Delegate Without Losing Control

The old saying, “If you want something done right, do it yourself,” does not always ring true when it comes to project management. It is important to know that you can’t do everything yourself and delegation is an essential part of being an effective project manager.

As a project manager it can be difficult to delegate because you may feel a loss of control and power. After all it is your responsibility to make sure the goals of the project are met. Remember, however, that power must be used appropriately and poor delegation can lead to resistance or even resentment from project members. Maintaining a balance between delegation and control can be very tricky.

First of all, you should use the least amount of power needed to reach the desired outcome. Start out with a small use of power and increase that amount if you feel it isn’t working. It’s also important that you don’t abuse the power you have. Never use power for personal gain especially if you have no authorization to do so.

When delegating duties and power, try giving people a choice but make sure the choices are ones you can live with. For example you could give these two choices: “Would it be possible to do this by tomorrow or do you need until the end of the week?” Don’t however ask: “Do you want to do this?” The answer to that question might not be what you want to hear and it also takes away from the project manager’s power.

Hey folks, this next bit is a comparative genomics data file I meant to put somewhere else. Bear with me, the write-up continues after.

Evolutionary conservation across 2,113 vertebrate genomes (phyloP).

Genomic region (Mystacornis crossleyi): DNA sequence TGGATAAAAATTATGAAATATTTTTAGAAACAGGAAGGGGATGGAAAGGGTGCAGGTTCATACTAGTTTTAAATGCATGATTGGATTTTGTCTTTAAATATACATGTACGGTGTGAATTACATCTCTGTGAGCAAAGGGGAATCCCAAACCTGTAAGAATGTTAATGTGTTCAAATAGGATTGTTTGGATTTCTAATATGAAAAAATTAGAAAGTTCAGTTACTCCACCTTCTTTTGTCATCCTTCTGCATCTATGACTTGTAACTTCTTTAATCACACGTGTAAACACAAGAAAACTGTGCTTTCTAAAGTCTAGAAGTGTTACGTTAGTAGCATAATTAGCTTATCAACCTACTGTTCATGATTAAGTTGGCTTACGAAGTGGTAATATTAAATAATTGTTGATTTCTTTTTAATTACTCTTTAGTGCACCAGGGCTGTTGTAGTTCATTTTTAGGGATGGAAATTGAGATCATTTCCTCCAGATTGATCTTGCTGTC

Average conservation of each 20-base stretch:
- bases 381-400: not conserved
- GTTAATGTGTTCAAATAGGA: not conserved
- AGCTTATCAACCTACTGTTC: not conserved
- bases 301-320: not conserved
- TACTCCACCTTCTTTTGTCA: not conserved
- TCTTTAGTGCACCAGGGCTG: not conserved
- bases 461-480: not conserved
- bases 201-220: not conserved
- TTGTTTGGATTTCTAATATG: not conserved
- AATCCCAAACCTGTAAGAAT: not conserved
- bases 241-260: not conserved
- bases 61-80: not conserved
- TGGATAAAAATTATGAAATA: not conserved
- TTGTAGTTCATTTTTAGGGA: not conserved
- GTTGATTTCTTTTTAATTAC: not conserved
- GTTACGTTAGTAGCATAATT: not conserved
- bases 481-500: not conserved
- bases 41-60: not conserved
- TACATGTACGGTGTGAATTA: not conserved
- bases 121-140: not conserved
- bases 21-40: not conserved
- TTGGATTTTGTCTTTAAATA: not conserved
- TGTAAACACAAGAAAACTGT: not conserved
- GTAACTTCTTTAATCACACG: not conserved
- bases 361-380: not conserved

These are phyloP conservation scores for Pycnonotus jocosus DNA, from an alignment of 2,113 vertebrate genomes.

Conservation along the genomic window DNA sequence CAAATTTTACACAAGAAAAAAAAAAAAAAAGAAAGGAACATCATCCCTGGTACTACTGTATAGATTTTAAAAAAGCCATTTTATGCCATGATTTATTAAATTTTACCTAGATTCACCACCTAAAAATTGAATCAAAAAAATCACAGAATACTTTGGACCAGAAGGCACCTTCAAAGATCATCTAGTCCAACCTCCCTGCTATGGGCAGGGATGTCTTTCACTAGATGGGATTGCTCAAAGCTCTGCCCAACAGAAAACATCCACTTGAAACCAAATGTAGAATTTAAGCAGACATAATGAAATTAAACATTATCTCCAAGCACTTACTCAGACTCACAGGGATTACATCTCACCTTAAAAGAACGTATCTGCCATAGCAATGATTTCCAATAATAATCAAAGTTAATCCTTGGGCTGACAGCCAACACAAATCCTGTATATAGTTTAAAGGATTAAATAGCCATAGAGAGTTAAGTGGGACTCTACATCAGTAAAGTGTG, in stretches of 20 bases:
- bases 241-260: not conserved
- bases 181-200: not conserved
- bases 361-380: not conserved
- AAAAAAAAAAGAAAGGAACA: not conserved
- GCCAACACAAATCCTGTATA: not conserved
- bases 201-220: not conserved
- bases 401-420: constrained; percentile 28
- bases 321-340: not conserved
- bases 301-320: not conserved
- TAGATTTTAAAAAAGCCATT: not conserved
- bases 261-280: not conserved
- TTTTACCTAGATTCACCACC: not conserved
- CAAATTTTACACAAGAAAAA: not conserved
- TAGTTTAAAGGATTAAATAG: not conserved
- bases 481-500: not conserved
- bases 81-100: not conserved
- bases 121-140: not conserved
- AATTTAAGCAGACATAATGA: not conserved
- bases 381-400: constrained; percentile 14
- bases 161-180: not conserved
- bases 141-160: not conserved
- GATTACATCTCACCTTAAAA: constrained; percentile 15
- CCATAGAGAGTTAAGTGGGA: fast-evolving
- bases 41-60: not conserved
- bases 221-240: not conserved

Be involved in project members’ tasks, but don’t become over-involved. Frequent checking of progress is important so that you can spot problems early, but too much checking can be interpreted to mean you don’t trust their abilities.

Once you become comfortable using these strategies, you can move on to letting others make decisions and set agendas while you, as project manager, control the environment.

One thought on “Delegate Without Losing Control

  1. The old saying, ‘If you want something done right, do it yourself,’ does not always ring true when it comes to project management.

    Actually it almost never rings true. Neither in project management nor in any managerial role. It doesn’t matter much whether you manage project, product or people.

    Doing everything by yourself is a short way of being a micromanager. You also discourage people from taking risks and prevent engagement. I guess that isn’t something you’d like to see in your team.

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